Marriage in the Elizabethan Era

A friend of mine is soon to be married! I am excited to have the honor of attending and celebrating this special occasion with her, her fiance, their family and friends.

The upcoming wedding led me to wonder if any traditions or customs from the Elizabethan era are currently practiced in Western culture.

In Elizabethan times, marriages were frequently arranged to benefit both families with greater prestige and wealth. In some cases, the couple would meet for the first time on the day of the wedding!

In order for a couple to marry, they had to announce their intention to marry. The Elizabethan custom was to announce it in church three times on three consecutive Sundays or holy days, to allow for any objections. This is called “crying the banns”. Our modern day announcements include obtaining a banns from the church, or a marriage licence from the local government.

A significant part of the wedding day included the signing of the wedding contract, which set out the terms of the dowry, jointure, and other elements for the financial security of both parties. The dowry is an amount of money, goods, and property the bride brings to the marriage. It can also be called her marriage portion. The jointure is an agreement by the groom ‘s family to guarantee specific money, property and goods to the bride if her husband dies before she does, aside from or in addition to what is in his will. Sometimes this agreement is assured by promises from the family’s friends.

In today’s culture, the wedding licence is signed by the bride and groom on the wedding day, usually during or immediately after the ceremony. Agreements and contracts that are similar to jointure include pre-nuptial agreements, cohabitation agreements, and marriage contracts. These agreements and contracts can be drafted and signed before, during or after the marriage itself takes place.

The bride’s dress was not necessarily white; it could be any color or cut. Often times, the bride would choose the best dress from her existing wardrobe, and have it freshened up with new ribbons or flowers. The groom also wore his best garments. In today’s culture, some couples may choose to do this. It depends on the nature of the wedding the bride and groom choose to have. To my knowledge, the groom often rents a tuxedo or suit for the day of his wedding.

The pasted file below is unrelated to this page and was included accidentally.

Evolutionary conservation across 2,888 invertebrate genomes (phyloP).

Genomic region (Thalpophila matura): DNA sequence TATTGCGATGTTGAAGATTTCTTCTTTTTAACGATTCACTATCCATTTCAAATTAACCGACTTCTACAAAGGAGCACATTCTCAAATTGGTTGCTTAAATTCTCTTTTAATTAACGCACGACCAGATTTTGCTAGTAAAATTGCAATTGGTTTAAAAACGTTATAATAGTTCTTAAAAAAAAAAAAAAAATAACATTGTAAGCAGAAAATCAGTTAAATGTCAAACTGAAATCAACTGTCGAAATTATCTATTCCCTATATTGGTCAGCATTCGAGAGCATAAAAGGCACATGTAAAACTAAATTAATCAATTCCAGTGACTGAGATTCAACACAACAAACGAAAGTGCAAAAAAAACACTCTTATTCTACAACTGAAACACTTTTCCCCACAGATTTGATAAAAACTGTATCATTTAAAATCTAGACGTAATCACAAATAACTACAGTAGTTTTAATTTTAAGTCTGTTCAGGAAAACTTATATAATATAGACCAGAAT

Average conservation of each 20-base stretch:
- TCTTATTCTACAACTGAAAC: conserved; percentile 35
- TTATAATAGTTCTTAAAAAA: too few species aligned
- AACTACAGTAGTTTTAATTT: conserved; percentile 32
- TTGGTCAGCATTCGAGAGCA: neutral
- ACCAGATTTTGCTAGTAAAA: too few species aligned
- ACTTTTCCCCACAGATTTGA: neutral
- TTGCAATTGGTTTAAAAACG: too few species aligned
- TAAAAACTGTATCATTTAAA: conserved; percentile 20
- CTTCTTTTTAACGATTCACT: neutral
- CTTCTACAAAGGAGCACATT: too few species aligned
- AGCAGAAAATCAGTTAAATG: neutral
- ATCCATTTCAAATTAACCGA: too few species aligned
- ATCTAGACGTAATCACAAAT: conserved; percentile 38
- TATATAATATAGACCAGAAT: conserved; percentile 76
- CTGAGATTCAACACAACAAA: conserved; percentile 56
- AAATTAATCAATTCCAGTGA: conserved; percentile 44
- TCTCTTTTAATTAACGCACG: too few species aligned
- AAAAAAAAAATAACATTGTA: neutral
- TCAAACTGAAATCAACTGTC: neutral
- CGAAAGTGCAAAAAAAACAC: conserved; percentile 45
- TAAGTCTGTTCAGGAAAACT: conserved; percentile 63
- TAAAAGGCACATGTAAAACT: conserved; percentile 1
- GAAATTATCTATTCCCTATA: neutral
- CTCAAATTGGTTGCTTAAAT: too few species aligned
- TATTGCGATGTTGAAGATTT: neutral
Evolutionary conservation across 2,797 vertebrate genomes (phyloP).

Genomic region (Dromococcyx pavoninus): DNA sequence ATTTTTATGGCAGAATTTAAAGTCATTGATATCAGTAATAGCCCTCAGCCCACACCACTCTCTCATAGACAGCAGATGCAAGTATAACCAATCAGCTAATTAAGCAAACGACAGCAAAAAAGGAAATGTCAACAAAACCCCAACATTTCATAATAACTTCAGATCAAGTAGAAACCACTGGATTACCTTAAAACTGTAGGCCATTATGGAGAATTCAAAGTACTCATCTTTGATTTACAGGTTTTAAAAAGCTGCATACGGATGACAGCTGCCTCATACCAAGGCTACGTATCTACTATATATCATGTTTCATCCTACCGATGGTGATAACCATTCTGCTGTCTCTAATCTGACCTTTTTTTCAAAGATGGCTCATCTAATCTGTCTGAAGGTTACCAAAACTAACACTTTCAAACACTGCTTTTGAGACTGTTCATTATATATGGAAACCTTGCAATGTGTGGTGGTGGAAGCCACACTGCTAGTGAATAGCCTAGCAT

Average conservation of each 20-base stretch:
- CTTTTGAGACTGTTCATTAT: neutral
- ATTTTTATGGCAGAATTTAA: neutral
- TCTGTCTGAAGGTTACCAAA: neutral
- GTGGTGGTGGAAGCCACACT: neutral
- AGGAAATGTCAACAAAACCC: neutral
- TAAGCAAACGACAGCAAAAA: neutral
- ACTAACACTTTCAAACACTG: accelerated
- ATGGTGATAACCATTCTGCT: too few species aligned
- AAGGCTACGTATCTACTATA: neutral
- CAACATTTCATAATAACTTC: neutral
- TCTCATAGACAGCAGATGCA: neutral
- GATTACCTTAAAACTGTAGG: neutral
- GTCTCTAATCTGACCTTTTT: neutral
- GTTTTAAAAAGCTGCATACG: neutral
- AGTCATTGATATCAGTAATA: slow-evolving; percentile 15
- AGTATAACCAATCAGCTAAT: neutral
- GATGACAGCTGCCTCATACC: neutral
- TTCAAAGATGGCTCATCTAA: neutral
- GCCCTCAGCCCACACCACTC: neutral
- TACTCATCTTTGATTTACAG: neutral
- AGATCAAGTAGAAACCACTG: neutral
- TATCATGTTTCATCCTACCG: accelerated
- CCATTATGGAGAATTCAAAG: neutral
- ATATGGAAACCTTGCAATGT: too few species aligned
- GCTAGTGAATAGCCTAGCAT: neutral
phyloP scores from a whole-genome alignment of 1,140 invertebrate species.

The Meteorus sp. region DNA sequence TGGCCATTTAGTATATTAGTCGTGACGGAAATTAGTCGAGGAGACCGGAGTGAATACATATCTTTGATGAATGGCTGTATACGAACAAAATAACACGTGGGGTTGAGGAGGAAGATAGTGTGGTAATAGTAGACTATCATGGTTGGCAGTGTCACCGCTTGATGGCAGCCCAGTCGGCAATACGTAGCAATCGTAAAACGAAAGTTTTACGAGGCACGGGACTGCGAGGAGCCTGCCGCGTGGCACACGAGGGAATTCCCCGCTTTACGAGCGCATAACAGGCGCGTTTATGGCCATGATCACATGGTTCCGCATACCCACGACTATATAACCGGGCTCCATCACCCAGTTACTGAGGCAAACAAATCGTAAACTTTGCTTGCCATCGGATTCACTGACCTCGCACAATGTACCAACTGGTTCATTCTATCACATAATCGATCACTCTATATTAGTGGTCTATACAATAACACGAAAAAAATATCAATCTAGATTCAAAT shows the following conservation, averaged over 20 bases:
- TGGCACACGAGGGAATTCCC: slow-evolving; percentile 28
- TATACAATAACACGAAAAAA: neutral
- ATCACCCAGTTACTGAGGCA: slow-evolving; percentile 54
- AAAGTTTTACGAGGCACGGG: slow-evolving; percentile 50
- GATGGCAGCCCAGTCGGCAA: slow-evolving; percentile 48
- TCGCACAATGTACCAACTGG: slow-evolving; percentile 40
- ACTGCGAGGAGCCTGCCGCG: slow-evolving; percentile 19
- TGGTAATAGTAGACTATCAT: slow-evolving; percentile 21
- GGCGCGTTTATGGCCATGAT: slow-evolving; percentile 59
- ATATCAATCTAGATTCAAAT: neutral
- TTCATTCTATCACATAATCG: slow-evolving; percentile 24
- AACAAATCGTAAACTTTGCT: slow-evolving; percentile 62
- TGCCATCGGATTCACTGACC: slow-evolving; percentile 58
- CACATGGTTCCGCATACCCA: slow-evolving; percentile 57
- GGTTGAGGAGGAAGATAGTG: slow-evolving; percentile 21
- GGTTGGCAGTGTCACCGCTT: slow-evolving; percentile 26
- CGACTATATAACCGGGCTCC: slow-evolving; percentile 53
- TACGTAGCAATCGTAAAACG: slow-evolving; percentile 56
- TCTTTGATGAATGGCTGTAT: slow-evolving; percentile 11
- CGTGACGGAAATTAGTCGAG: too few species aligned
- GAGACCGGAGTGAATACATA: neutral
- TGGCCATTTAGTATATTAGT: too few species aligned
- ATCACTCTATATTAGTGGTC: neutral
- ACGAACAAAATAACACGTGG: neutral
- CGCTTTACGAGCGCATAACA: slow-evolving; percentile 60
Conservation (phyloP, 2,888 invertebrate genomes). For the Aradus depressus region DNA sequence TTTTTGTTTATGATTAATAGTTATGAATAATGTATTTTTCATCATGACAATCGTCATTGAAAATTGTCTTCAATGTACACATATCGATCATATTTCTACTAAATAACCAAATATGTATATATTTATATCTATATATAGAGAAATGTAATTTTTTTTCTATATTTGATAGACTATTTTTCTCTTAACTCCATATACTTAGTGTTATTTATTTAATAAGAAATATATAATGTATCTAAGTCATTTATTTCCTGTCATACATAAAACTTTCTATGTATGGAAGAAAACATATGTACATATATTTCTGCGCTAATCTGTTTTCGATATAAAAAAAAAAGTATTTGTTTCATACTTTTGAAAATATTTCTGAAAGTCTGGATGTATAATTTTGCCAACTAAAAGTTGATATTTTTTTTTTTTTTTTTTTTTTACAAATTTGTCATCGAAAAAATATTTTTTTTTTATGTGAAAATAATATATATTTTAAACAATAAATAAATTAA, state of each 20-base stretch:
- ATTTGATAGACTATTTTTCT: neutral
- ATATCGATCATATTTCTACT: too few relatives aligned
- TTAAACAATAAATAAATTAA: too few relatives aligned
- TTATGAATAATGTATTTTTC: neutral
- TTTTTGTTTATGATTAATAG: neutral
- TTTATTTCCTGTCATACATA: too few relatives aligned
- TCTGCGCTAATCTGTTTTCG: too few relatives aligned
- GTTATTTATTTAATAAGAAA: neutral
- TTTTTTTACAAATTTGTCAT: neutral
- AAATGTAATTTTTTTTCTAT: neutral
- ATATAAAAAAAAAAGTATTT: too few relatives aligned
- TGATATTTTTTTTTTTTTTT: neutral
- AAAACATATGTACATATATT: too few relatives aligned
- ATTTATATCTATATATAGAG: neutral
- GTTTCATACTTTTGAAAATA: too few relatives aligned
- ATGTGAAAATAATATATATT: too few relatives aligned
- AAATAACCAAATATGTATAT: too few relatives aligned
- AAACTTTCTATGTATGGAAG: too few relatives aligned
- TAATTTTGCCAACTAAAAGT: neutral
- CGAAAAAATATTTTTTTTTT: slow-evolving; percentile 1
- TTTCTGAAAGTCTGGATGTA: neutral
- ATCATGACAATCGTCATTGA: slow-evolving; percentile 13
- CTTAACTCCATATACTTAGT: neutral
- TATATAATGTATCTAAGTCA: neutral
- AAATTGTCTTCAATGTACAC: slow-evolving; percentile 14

One thing that came up a few times that I find amusing is that single women were considered to be witches! However, since I have yet to discover a reason for such a statement, more research must be done.

As marital customs vary depending on cultural beliefs and religious beliefs, this blog post offers a glimpse of some of the similarities and differences between marriage in the Elizabethan era as compared to marriage today.

Monday Mystery – The Riddle of the Chests

As the new week begins, the sacred ritual continues – the Monday Mystery! This week’s entry uses a riddle written into one of Shakespeare’s most famous (and infamous?) plays – The Merchant of Venice – and concerns the marriage of Portia, one of his strongest and most independent female leads.

Her father, wishing her to be happy, desires her to be married only to a suitor who can pick the correct option (containing Portia’s image) out of three chests,

“The first, of gold, who this inscription bears,
‘Who chooseth me shall gain what many men desire;’
The second, silver, which this promise carries,
‘Who chooseth me shall get as much as he deserves;’
This third, dull lead, with warning all as blunt,
‘Who chooseth me must give and hazard all he hath.’ (Merchant II.vii.990-995)

Here’s three questions to ponder

1. What do you think the ‘right’ answer would be and why?

2. If you were in Portia’s shoes, which answer – ‘right’ or not – would you hope for?

3. When it comes to someone you love, which is most important to preserve – their freedom, their safety, or their happiness?

Thanks for coming out to see our Monday Mystery – see you tomorrow!